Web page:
“You can look up this name,” he says. “Retired three-star Air Force General McInerney. You got to find him on Rumble. They took him off YouTube.”

As it turns out, General McInerney is now 84. When Gellman interviews him by phone, he makes a series of claims. 

According to Gellman, some of McInerney's claims seem to be contradicted by basic facts. According to Gellman, McInerney offers no factual basis in support of other claims.

At this point, Gellman receives a call from McInerney's 58-year-old son. The son seems to tell Gellman that his father may not be mentally competent at this point. 

(Quoting the son: “He wants what’s best for the nation and he speaks with a sense of authority, but I have concerns at his age that his judgment is impaired.")

So said McInerney's son. Here's what happens next:

GELLMAN: I tell all of this and more to Patterson. McInerney, the Military Times reported, “went off the rails” after a successful Air Force career. For a while during the Obama years he was a prominent birther and appeared a lot on Fox News, before being fired as a Fox commentator in 2018 for making a baseless claim about John McCain. Last November, he told the WVW Broadcast Network that the CIA operated a computer-server farm in Germany that had helped rig the presidential vote for Biden, and that five Special Forces soldiers had just died trying to seize the evidence. The Army and U.S. Special Operations Command put out dutiful statements that no such mission and no such casualties had taken place.

Of course, Patterson wrote to me sarcastically, “governments would NEVER lie to their OWN citizens.” He did not trust the Pentagon’s denials. 

"There are seldom words or time enough to lay a conspiracy theory to rest," Gellman writes of his conversation. "Each rebuttal is met with a fresh round of delusions."

(In fairness, it's Gellman who says that these claims are "delusions." Patterson holds a different view.)

Gellman's conversation with Patterson continues on from there, But at this point, he's making an important observation about the actual state of the race—about the actual state of play which underlies our species' mental functioning and our attempts at debate:

"There are seldom words or time enough to lay a conspiracy theory to rest," Gellman writes of his conversation. He seems to suggest that a "conspiracy theory" (as he puts it) actually could be laid to rest, "had we but world enough, and time."

If he's making that suggestion, Gellman is technically wrong. Future Logicians Huddled in Caves, a group of despondent award-winning scholars, have repeatedly informed us of a basic point:

Any attempt at rebutting a claim can be met with some further claim. In the end, there is no way to dispute a claim which compels agreement from the other party.

Patterson seems to believe the darnedest things. Gellman is unable to dislodge him from these vivid beliefs, or from the chains of his logic.

That said, if some people believe the darnedest things, other people make the darnedest public statements. Recently, Lara Logan stepped forward as one such person.

This is the actual state of the race! With respect to Lara Logan, why did she say what she said?

Tomorrow: Logan speaks


  1. "He seems to believe the darnedest things. Also, he seems to reason in the darnedest ways."

    And so are you, dear Bob, and so are you.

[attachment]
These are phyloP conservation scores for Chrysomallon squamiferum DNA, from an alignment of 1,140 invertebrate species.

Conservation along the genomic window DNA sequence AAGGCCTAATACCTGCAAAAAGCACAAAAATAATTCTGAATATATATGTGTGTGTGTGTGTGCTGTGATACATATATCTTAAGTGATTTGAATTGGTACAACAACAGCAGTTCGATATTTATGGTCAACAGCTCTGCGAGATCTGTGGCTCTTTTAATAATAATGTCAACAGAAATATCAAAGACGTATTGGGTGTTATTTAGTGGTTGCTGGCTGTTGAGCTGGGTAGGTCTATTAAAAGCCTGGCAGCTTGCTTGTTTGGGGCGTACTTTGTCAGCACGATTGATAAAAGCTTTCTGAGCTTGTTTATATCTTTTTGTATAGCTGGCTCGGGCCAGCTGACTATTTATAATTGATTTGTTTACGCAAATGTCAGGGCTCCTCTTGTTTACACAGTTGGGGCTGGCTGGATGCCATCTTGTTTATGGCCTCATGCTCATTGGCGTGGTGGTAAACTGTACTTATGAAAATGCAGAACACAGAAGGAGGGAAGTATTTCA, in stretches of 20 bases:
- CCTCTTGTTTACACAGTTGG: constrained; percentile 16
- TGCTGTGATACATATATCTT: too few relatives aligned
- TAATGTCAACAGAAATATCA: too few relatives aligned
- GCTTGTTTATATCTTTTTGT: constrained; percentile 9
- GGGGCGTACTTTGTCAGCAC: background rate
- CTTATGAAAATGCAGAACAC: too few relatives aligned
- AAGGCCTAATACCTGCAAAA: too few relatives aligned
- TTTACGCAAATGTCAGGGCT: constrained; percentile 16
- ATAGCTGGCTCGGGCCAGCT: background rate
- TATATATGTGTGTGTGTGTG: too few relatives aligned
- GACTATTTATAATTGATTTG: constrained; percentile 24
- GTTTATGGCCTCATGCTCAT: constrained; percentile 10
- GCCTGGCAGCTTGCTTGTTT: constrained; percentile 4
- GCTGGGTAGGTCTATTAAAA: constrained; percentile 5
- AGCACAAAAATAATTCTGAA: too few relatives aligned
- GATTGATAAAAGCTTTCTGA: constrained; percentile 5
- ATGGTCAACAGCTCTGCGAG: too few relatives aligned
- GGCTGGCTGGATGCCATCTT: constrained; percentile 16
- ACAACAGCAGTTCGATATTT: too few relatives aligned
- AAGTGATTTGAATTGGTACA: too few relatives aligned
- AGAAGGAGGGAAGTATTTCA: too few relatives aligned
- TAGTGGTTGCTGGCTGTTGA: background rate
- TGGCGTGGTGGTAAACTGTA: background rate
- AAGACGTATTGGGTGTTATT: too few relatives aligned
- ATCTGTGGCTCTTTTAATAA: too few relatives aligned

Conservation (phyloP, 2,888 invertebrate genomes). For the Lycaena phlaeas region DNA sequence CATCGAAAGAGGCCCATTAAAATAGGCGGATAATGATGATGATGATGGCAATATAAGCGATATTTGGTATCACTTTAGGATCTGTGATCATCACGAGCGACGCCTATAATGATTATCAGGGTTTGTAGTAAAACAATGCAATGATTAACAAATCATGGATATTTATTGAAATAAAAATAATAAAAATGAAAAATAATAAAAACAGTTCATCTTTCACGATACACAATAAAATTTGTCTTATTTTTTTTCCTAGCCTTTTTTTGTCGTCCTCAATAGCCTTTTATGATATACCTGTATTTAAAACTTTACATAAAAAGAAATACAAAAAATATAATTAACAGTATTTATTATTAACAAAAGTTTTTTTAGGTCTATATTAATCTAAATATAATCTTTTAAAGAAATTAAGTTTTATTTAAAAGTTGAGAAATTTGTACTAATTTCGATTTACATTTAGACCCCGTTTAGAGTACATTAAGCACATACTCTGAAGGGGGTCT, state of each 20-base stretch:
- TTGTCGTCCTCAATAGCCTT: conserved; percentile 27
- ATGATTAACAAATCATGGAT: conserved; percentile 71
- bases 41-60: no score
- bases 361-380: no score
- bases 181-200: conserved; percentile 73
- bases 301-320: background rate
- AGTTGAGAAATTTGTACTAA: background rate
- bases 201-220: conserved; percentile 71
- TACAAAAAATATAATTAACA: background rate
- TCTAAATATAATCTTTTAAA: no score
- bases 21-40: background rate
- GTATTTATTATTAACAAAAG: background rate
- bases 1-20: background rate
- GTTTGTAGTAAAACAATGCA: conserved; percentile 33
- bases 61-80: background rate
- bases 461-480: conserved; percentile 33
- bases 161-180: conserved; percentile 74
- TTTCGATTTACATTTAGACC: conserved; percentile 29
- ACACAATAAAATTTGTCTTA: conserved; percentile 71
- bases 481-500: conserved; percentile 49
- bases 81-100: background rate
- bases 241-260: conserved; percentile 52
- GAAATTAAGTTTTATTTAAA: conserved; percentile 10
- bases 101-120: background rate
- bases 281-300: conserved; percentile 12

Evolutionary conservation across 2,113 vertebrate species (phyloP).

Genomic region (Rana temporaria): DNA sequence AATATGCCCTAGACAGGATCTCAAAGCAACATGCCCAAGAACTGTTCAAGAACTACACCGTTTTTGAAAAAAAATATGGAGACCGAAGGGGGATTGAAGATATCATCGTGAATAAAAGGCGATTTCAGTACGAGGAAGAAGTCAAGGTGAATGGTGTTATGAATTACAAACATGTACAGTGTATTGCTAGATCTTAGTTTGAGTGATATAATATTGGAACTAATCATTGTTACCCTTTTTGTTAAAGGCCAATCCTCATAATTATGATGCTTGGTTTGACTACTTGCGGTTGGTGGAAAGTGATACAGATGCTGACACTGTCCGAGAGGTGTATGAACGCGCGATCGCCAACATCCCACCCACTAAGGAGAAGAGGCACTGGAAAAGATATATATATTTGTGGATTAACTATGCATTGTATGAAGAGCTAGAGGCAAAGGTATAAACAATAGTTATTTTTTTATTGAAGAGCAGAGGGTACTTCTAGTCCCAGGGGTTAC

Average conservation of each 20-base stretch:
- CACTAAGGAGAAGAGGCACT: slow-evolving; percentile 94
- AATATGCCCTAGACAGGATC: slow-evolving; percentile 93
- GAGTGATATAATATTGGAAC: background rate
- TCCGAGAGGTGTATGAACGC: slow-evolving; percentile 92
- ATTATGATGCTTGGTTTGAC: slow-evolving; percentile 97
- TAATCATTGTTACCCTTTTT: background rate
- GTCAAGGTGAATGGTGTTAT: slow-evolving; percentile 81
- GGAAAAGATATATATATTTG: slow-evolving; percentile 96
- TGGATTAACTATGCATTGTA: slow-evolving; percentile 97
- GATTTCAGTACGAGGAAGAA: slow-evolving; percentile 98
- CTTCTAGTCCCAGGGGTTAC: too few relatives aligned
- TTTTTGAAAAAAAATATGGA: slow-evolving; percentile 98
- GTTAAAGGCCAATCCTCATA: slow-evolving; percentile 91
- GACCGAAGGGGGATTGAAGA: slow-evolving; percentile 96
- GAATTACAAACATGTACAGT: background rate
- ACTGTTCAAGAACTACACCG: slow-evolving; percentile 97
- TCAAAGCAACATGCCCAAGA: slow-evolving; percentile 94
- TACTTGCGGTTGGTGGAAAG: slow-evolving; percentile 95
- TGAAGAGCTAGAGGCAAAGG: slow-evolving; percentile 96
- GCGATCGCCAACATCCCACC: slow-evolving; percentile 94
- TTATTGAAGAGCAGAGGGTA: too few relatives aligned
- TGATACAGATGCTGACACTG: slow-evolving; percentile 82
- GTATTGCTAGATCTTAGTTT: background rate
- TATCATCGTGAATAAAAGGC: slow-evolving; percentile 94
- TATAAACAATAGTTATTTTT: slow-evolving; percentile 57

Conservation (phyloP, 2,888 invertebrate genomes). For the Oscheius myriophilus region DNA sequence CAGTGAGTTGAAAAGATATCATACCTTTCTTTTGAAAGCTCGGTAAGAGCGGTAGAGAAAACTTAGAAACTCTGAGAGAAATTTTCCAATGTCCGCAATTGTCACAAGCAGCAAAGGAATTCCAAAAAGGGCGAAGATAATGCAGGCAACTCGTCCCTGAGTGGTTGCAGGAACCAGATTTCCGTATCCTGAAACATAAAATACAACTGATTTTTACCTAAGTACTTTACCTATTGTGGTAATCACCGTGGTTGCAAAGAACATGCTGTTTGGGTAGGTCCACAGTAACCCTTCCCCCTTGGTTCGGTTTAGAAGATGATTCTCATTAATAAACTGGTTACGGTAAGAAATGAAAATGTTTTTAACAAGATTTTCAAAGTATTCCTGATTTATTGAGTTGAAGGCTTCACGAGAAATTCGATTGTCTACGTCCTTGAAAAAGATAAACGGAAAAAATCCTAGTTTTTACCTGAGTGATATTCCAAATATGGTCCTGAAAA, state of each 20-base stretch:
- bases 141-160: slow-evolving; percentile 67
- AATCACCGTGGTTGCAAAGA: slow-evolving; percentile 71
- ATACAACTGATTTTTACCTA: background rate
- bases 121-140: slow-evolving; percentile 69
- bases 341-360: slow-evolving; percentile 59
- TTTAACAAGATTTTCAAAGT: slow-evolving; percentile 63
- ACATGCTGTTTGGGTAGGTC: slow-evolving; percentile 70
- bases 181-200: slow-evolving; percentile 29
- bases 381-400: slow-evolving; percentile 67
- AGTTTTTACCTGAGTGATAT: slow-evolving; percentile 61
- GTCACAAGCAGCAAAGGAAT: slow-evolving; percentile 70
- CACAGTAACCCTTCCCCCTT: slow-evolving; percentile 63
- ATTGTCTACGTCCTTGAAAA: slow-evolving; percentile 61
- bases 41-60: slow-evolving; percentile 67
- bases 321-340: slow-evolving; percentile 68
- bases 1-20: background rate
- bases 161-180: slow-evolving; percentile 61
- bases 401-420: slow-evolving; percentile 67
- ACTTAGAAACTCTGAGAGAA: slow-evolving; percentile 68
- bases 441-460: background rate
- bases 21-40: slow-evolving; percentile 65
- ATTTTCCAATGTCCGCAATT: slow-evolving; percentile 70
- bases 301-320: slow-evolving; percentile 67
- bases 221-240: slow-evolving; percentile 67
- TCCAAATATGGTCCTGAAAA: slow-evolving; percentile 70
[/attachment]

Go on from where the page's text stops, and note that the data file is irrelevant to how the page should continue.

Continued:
Darnedest-ness of things, dear Bob, is in the eye of the beholder.

    In fact, what you, dear Bob, believe and the way you, dear Bob, 'reason' (if we could call it that), it often sounds completely insane to us.

    But so what, dear Bob? It takes all kinds.

    1. Mao, what's your point? TDH asserts that Patterson "seems to reason in the darndest ways" - you counter that in your view the way TDH reasons, seems to you to be "completely insane." What about Patterson. I'm curious - are you implying that TDH's view about Patterson's reasoning is "insane?" Or not necessarily that, just that TDH's reasoning in general, is "completely insane." And what is your take on Patterson - any validity to TDH's opinion that Patterson "seems to believe the darndest things?"

    2. So is Bob Somerby.

    3. It's just what we said, dear AC/MA: dear Bob reasoning often sounds completely insane to us. Moreover, our impression has been empirically confirmed many times: where's, for example, that Big Mr Trump's War? A bunch of hateful nonsense -- and then silence where dear Bob's concerns would really make sense, like with the mental abilities of our new glorious leader. Sorry, but that's just how we see it. for Mr Patterson, unfortunately (though not surprisingly) dear Bob doesn't produce any his reasoning, apart from a few snippets tendentiously picked out by Mr Gellman.

      It's absolutely impossible to judge Mr Patterson's beliefs and reasoning from dear Bob's post. All we can discern is that Mr Patterson isn't parroting liberal cult's talking points. And if that's a "darnedest thing", tsk, well, that's fine; we'll take it as a compliment...

  2. This was bound to happen after Ronald Reagan raped and murdered 17 kindergartners, and the MSM swept it under the rug.

  3. "When they do, they say they're discussing the biggest topic in future anthropology. They call it "the actual state of the race"—the actual warp and woof of human mental functioning. "

    Somerby calls this "the biggest topic" but a Google search on the exact terms Somerby has used here "state of the race" yields nothing whatsoever coming from any anthropologist. A search including with word "race" instead gives many sources discussing the theory that races exist, studies of cultural beliefs about race. Nothing whatsoever about the state of the human race, much less the state of its mental functioning.